While there’s been nothing official yet from the football program or head coach, al.com, citing unnamed sources, writes that the injury “is believed to just be a sprain and he should be able to return to practice in at least a limited capacity at some point soon.”
Until then, Jalen Hurts will take the majority of the reps as the Crimson Tide continues its march through their 15 spring practice sessions.
The rising true junior Hurts, who has started every game but one the past two seasons, and the rising true sophomore Tagovailoa, the national championship game hero who replaced Hurts at halftime of the overtime win, are engaged in a competition for the starting job that, barring a post-spring transfer, is expected to extend into summer camp. That said, most observers outside of the UA football program fully expect Tagovailoa, because of his proficiency in the passing game relative to Hurts, to earn the job at some point before the Tide opens the defense of their title against Louisville in Orlando Sept. 1.
One’s a dot, two’s a line and three’s a trend as the old adage go and it appears rat poison for college players is now a burgeoning trend.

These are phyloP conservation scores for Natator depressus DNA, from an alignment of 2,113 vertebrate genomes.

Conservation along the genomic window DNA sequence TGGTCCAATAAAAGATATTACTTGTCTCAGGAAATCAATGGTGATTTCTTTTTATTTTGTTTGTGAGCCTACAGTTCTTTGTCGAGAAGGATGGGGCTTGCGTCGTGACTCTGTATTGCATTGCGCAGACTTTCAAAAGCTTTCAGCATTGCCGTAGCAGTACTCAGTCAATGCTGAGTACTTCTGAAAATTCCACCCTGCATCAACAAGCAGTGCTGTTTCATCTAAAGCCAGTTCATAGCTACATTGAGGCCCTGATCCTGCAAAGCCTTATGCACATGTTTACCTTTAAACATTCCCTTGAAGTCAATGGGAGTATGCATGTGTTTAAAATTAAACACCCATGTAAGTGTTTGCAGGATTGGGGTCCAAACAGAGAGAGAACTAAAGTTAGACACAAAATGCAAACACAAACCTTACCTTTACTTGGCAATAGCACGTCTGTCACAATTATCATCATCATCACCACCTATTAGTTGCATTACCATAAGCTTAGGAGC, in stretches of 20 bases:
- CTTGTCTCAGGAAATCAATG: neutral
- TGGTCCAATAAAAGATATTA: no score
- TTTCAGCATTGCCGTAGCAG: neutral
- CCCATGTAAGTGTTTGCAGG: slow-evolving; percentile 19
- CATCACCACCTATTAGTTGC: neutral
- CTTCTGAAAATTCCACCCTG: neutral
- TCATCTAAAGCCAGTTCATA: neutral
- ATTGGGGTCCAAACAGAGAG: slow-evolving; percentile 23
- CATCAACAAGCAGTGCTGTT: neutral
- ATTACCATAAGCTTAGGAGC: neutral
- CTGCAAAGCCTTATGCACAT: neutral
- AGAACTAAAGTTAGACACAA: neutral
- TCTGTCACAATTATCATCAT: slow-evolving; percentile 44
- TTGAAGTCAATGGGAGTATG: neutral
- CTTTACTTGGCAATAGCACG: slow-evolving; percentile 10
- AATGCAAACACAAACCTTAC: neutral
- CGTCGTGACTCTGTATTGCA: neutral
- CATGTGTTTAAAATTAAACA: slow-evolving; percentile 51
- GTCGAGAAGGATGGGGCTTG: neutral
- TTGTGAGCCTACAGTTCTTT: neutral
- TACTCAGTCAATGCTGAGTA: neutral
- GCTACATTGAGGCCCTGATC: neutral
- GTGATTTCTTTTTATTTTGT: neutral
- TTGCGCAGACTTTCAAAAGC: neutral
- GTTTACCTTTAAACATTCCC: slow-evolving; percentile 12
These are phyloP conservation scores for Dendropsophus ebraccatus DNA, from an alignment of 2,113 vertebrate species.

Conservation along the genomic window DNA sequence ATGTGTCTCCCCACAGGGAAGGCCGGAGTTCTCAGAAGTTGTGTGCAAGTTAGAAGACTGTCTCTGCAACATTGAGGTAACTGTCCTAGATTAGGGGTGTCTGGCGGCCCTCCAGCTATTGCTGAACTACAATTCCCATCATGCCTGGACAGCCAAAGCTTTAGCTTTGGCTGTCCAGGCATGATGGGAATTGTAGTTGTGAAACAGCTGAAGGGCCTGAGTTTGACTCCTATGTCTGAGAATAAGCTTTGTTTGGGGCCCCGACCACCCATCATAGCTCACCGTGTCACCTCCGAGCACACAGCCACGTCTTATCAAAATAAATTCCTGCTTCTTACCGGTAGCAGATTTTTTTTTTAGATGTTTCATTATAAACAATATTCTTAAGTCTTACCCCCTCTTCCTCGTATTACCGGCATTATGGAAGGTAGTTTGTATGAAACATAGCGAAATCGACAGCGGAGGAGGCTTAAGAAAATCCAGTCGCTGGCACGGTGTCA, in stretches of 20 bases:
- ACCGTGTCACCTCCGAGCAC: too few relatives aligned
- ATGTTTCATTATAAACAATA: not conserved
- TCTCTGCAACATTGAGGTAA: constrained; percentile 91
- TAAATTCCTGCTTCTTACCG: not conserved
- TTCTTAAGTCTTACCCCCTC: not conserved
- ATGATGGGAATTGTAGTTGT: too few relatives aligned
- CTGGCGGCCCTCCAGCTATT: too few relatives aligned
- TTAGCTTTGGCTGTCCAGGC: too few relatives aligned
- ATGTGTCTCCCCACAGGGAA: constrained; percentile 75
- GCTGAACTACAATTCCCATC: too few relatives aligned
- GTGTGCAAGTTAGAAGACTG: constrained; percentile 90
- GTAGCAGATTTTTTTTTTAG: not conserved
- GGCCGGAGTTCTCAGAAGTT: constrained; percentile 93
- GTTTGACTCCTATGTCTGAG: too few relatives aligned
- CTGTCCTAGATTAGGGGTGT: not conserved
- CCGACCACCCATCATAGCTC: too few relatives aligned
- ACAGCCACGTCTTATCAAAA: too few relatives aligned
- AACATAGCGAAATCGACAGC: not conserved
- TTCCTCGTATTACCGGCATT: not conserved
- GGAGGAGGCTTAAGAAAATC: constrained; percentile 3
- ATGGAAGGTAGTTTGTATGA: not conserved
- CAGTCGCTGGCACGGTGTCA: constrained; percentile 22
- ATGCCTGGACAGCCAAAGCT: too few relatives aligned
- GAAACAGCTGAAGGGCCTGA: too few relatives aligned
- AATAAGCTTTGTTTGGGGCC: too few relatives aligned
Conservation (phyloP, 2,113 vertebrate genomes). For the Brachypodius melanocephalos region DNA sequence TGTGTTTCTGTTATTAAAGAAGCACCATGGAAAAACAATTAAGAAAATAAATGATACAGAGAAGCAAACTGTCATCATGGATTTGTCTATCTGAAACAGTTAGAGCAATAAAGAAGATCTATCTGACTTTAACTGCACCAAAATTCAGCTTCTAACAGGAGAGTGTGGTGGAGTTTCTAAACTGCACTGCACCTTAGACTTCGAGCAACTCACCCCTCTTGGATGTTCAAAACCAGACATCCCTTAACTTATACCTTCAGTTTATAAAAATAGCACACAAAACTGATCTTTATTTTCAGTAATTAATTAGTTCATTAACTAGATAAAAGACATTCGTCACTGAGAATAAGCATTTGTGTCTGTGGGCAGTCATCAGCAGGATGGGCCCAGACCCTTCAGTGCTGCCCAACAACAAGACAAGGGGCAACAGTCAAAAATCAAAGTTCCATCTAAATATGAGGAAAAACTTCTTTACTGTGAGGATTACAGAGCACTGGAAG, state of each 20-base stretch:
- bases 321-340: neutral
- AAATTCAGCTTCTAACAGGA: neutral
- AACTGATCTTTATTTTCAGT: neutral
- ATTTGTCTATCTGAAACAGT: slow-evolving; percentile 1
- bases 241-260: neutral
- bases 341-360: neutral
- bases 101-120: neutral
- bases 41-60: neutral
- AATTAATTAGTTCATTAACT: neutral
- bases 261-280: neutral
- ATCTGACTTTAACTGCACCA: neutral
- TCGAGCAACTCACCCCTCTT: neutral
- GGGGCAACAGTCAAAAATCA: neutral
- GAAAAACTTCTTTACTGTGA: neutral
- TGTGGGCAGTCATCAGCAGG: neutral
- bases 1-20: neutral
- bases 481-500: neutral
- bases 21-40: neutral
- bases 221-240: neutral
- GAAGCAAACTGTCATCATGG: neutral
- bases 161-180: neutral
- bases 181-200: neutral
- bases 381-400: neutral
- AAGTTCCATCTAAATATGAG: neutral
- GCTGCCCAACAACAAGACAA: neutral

Speaking to reporters on Wednesday ahead of Kentucky’s NCAA tournament game against Kansas State, Wildcats coach John Calipari took a page straight out of Nick Saban and Lane Kiffin’s playbook by warning his team of drinking the media “poison” the past few days.
“My challenge is making sure these kids don’t drink that poison. That poison being we have an easy road. There are no easy roads in this tournament,” said Calipari. “If they drink that poison, we’ll be done Thursday. If they don’t drink the poison, it’ll be a dog fight Thursday — let’s see what happens. Sometimes you wonder why they’re (the media) trying to paint that picture with my team — probably because they’re young and they know they don’t know better.”
At least the term Calipari is using isn’t out of thin air given that Saban infamously ranted on his team buying into the media’s discussion of being a good team as “rat poison” last season. For the record though, the rant by the basketball coach was prompted by a question that didn’t at all involve Kentucky having an easy path to the Final Four but was rather about team and individual goals.
It’s not often you think of Saban as a trendsetter but it seems he was certainly ahead of the curve when it came to labeling media talk as poison.